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By: Joseph D. Cornwall, CTS-D, CTS-I
AV Technology Evangelist — Legrand

This is one installment in a series of articles in which we'll lift the veils of misunderstanding from the lingo of the AV industry. You can see the rest of our Know the Lingo series in AV University, where you can earn AVIXA CTS certification renewal credits while you learn!

Technical lingo is a kind of shorthand that's used to express concepts common to a specialized area of focus. Technical lingo is important because it provides a precise or unique "shorthand" description of a device, effect or concept. Unfortunately, if you aren't comfortable and familiar with the lingo of a topic it can be a tall hurdle to communicate efficiently with folks who consider the jargon of their field to be "self-explanatory." 

What is a CEC?

Consumer Electronic Control, often referred to simply as CEC, is a feature that is part of the HDMI standard. CEC is designed to allow one device to control up to 15 other connected CEC-enabled devices using an HDMI interface. For example, a Blu-ray DVD player may be able to control an attached display such as a flat panel LCD TV. CEC allows two forms of control—user initiated, and device initiated.

An example of user-initiated control would be pressing the volume button on a Chromecast with Google TV remote control and controlling the display as a result. It's important to understand this isn't the same as a "universal" remote control as the controlling signals are actually traveling through the HDMI cable from the streaming player to the display. 

An example of a device-initiated control would be automatically changing the input of the attached display to "DVD" when the play button is pressed on the BluRay player. Again, the control signal is sent via the HDMI cable.

CEC is a one-wire bidirectional serial bus. One conductor in the HDMI cable is designated to carry the CEC signal. While CEC wiring is mandatory in all HDMI connections beginning with the very first HDMI 1.0 release in 2004, the actual implementation of CEC capability is not mandatory. Each manufacturer is free to include or exclude CEC functionality in particular products.

Manufacturing companies often give proprietary names to their implementation of CEC functionality in a family of products. Trade names for CEC include Samsung's Anynet+, Sharp's Aquos Link, Sony's BRAVIA Link and Panasonic's VIERA Link. Despite these copyrighted names, all of these systems are implementations of the CEC standard.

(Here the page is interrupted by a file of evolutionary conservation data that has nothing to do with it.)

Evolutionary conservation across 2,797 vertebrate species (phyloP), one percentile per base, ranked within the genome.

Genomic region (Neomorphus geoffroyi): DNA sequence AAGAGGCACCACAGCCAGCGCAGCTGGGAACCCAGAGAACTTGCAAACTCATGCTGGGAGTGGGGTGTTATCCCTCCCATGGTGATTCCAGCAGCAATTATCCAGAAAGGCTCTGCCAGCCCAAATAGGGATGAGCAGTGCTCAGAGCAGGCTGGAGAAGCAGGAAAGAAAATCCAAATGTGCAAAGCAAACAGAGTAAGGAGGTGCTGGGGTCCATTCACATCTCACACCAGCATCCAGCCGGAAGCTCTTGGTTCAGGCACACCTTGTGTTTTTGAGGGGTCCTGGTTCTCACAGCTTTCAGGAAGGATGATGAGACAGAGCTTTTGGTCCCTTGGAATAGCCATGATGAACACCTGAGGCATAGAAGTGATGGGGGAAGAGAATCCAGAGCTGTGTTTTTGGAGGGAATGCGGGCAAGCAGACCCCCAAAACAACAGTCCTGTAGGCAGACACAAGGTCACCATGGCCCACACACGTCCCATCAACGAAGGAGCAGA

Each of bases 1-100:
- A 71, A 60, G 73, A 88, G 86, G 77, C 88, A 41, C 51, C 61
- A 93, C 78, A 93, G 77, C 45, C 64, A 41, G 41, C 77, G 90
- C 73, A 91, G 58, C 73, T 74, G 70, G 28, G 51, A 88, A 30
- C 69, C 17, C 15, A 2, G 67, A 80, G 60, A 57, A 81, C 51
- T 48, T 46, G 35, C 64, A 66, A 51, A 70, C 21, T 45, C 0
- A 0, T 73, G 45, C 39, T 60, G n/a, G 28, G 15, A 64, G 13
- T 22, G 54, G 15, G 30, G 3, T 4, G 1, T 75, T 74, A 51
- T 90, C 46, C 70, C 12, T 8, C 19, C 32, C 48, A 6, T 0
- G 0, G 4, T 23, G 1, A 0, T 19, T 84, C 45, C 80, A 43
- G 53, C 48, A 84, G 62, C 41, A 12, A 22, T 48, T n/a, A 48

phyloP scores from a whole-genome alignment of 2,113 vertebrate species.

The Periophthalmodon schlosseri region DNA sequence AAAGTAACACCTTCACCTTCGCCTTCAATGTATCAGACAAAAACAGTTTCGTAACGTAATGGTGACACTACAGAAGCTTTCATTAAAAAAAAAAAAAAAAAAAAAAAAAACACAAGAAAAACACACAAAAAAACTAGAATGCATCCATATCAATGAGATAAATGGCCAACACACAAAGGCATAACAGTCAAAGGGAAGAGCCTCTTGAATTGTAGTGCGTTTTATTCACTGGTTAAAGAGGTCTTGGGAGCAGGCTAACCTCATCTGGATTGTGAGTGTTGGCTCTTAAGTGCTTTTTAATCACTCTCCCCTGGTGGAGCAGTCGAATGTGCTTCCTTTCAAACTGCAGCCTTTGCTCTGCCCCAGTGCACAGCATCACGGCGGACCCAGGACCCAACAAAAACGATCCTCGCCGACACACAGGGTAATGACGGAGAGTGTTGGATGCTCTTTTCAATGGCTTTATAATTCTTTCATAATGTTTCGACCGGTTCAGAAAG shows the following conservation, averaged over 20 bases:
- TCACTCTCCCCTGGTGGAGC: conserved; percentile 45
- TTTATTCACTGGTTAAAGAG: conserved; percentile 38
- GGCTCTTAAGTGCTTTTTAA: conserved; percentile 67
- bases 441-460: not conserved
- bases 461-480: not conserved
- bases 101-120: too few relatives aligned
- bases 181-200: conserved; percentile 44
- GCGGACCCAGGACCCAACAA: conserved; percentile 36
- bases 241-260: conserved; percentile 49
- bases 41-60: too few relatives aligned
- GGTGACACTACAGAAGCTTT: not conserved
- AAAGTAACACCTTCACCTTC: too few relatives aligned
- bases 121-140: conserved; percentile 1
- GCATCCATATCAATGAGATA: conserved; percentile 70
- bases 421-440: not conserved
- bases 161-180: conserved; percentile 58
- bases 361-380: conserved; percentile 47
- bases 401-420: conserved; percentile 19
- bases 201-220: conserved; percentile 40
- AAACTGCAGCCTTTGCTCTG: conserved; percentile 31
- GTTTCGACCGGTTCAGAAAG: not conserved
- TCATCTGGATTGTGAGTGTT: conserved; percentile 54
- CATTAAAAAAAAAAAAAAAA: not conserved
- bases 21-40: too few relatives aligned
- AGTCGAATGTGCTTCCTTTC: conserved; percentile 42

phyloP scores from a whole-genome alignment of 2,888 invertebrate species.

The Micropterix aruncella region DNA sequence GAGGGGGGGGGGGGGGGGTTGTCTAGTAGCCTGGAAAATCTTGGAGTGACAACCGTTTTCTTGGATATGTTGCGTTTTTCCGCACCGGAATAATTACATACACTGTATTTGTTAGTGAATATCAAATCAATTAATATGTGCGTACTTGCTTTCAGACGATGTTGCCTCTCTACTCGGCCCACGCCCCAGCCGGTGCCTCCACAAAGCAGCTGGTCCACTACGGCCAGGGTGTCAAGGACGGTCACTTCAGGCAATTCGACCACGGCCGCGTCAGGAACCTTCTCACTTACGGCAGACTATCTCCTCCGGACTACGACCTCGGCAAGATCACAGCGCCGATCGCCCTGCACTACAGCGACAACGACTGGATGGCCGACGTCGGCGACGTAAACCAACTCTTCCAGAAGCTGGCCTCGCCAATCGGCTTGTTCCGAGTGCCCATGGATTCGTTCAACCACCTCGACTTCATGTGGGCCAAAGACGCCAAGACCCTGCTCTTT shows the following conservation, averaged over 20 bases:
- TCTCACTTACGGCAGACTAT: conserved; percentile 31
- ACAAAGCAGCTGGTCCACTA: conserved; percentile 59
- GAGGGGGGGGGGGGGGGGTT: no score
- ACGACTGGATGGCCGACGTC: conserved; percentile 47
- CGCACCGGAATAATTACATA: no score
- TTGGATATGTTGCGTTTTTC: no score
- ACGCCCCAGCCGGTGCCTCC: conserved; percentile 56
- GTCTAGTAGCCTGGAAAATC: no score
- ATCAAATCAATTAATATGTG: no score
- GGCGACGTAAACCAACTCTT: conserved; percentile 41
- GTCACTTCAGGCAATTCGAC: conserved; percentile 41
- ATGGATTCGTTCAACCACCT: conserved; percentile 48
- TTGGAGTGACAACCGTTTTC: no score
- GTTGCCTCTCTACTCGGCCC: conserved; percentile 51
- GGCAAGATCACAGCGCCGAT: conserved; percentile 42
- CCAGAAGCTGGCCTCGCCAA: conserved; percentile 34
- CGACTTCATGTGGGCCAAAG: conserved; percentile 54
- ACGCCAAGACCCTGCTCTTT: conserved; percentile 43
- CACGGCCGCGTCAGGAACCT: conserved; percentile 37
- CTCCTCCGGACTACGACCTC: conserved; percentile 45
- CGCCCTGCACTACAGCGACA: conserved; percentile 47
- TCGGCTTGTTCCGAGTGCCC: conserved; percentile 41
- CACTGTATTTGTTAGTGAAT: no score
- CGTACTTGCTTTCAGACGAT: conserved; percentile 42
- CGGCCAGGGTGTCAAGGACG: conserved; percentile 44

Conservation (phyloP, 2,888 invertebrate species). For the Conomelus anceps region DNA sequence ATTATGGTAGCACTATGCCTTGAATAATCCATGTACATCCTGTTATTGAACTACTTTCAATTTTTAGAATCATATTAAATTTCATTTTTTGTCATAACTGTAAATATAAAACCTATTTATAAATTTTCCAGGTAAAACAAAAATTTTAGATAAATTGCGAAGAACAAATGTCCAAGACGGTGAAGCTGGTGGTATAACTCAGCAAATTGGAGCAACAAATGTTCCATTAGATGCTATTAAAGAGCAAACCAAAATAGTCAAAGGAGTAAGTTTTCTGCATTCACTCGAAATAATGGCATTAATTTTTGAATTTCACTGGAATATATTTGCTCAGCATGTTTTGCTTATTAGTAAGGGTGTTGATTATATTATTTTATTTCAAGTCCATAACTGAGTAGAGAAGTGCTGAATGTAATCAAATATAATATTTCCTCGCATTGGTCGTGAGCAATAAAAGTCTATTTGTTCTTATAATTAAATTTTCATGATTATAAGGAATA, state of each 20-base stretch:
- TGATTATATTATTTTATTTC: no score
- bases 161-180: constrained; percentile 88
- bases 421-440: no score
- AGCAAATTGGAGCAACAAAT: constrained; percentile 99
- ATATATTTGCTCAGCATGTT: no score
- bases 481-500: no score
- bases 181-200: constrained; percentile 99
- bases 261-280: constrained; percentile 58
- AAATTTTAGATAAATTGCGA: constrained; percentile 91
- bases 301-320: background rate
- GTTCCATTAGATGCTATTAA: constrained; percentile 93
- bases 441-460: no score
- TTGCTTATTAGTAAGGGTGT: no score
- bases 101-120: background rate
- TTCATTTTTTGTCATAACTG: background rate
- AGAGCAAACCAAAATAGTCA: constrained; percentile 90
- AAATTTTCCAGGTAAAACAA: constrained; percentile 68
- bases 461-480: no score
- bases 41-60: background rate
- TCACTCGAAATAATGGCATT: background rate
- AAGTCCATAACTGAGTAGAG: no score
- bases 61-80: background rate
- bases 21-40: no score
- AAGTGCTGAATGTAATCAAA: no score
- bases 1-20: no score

As might be expected, Consumer Electronics Control (CEC) is often not implemented on products designed expressly for the commercial market. For example, an LG commercial display may not respond to CEC commands, while the corresponding model from the consumer line does. Typically, this is because the CEC functionality has the ability to be turned on or off via a menu selection on a device's service menu.

The following is a list of the most common HDMI-CEC commands:
  • One Touch Play allows devices to switch the TV to use it as the active source when playback starts
  • System Standby enables users to switch multiple devices to standby mode with the press of one button
  • One Touch Record allows users to record whatever is currently being shown on the HDTV screen on a selected recording device
  • Timer Programming allows users to use the electronic program guides (EPGs) that are built into many HDTVs and set-top boxes to program the timer in recording devices like PVRs and DVRs
  • System Information checks all components for bus addresses and configuration
  • Deck Control allows a component to interrogate and control the operation (play, pause, rewind etc.), of a playback component (Blu-ray or HD DVD player, or a Camcorder, etc.)
  • Device Menu Control allows a component to control the menu system of another component by passing through the user interface (UI) commands
  • Routing Control controls the switching of signal sources
  • Device OSD Name Transfer transfers the preferred device names to the TV set
  • System Audio Control allows the volume of an AV receiver, integrated amplifier or pre-amplifier to be controlled using any remote control from a suitably-equipped device(s) in the system

Be fluent in technology and connectivity lingo in no time!